16. John the Intrepid, Duke of Burgundy . 116

the City to the King . . . . 311

17. Duke of Burgundy armed, and bearing

45. Procession of the King to Notre-Dame,

to perform the funeral obsequies of the

the great Ducal Sword . . . 118

Duke of Orleans . . . . . 320

18. Liége :-Court of the Bishop's Palace . 123

46. Henry V. of England, with Military

19. Great Seal of the Duke of Burgundy . 127

Attendants under their appropriate ban-

20. Charles VI. and bis Queen Isabella of

ners . . . . . . . 328

Bavaria . . . . . . . 130 47. Remains of the Walls of Harfleur, with

21. Charles Duke of Orleans . . . 131

the Church of St. Martin in the distance 333

22. Pisa . . . . . . . 137

48. Plan of the Battle of Agincourt . . . 341

23. Lille . . . . . . . 145

49. Cathedral of Notre-Dame, Rouen . . 367

24. Charles Duke of Aquitaine, fourth

50. Caen . . . . . . . 389

Dauphin of France, and second son of 51. Bastile of St. Anthony . . . . 396

Charles VI. . . . . . . 151

52. Rouen . . . . . . . 403

25. John Duke of Berry . . . . 152 53. Castle and Fortifications erected by

26. Tiara and official Badges of the Popedom 157 Henry V. in Rouen . . . . 411

27. Public Inauguration of the Pope . . 158 54. Chateau-Gaillard . . . . . 421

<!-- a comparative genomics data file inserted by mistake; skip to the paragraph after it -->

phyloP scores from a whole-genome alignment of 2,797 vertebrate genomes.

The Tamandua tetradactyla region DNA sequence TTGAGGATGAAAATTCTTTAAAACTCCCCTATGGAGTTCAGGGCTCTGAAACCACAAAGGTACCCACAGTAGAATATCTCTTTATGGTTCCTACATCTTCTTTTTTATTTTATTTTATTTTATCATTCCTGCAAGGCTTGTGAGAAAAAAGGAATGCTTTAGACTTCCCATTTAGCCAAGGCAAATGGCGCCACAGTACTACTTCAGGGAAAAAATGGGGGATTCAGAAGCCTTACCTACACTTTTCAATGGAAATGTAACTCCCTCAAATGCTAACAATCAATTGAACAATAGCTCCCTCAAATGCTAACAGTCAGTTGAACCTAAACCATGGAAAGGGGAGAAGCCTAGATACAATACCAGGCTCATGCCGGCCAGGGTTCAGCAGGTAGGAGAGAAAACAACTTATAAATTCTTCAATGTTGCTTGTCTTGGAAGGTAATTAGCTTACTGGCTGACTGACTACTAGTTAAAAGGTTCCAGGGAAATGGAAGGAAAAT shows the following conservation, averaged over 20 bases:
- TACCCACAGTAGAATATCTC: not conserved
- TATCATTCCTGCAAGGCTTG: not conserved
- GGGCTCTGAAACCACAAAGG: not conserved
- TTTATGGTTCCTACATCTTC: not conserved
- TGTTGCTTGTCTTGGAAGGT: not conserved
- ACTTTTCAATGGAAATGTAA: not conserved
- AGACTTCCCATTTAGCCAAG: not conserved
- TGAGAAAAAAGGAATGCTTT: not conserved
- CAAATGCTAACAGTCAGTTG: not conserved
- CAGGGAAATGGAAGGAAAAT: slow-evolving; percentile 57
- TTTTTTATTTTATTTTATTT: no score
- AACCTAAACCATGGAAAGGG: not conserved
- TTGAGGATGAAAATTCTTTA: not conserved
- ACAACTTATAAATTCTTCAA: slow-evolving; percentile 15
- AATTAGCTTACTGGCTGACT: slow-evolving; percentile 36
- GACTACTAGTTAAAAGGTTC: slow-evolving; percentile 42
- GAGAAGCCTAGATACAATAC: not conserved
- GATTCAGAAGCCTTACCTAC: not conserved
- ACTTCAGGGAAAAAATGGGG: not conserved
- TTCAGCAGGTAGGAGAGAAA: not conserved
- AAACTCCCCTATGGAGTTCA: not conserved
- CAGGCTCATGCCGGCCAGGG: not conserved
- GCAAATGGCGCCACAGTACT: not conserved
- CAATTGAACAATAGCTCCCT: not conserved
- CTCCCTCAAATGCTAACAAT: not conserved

28. Ham, as it appeared in 1742 . . . 189 55. Bridge of Montereau, with the Murder of

29. Excommunication by Bell, Book, and

the Duke of Burgundy . . . . 424

Candle.

. . . 1961 56. Queen Katharine . . . . . 439

PAGE

PAGE
57. Vincennes . . . . . . 477 64. Insignia of the Order of the Golden

. .
58. Meulan
. . . . 493

Fleece . . . . . . . 568
59. Sir James de Harcourt discussing with

65. Henry VI. in his youth . . . 573
Sir Raoul de Bouteiller the terms for the

66. Place de la Pucelle, Rouen . . . 590
surrender of Crotoy . . . . 502

67. Insurrection of Ghent . . . . 607
60. Portrait of the Duke of Bedford . . 526

68. Rejoicings at Ghent on the birth of the
61. Orleans. · · ·

. . . 545 son of the Duke of Burgundy . . 612
62. Au Hennin.- Female Head-dresses of

69. Insurrection of Tournay . . . . 616
the Fifteenth Century . . . . 547 70. Ruins of the Castle of Chinon, the
63. Maid of Orleans introduced to Chas. VII.

Residence of Charles VII. . . 621
at Chinon.

. 551 ! 71. Common People of Normandy . 632

VOLUME THE SECOND.

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72. Initial Letter I . .
73. Duke of Burgundy making oath to the

Peace between himself and Charles VII. 17
74. Flemish Troops . . . . 36
75. Entry of Charles VII. into Paris .. 56
76. Bruges. Gate of Ghent. Burgesses

receiving their liege Lord i .
77. Harfleur during the Siege
78. Conspiracy of the Dauphin and Nobles to

dethrone the King
79. Captivity of the Duke of Orleans in the

Tower of London . . . . 99
80. Dieppe.- Relief of the Town . .
81. Genoese Ambassadors on their voyage to

Marseilles . . . . . 143
82. Talbot, Earl of Shrewsbury, planting his

banner on the walls of Rouen . . 166
83. Tomb of Agnes Sorel in the Chapel of

the Virgin, Abbey of Jamieges . . 176
84. Castle of Caen.—The Keep. . . 183
85. Defeat of the Ghent men in their attempt

to destroy a Sea-Dyke . . . 205
86. Vow of the Peacock . . . . 252
87. Entry of Philip the Good, Duke of Bur-
gundy, into Ghent

256
88. The Dauphin receiving intelligence of the

death of his Father, Charles VII. . 276

89. Count Charolois taking leave of his father,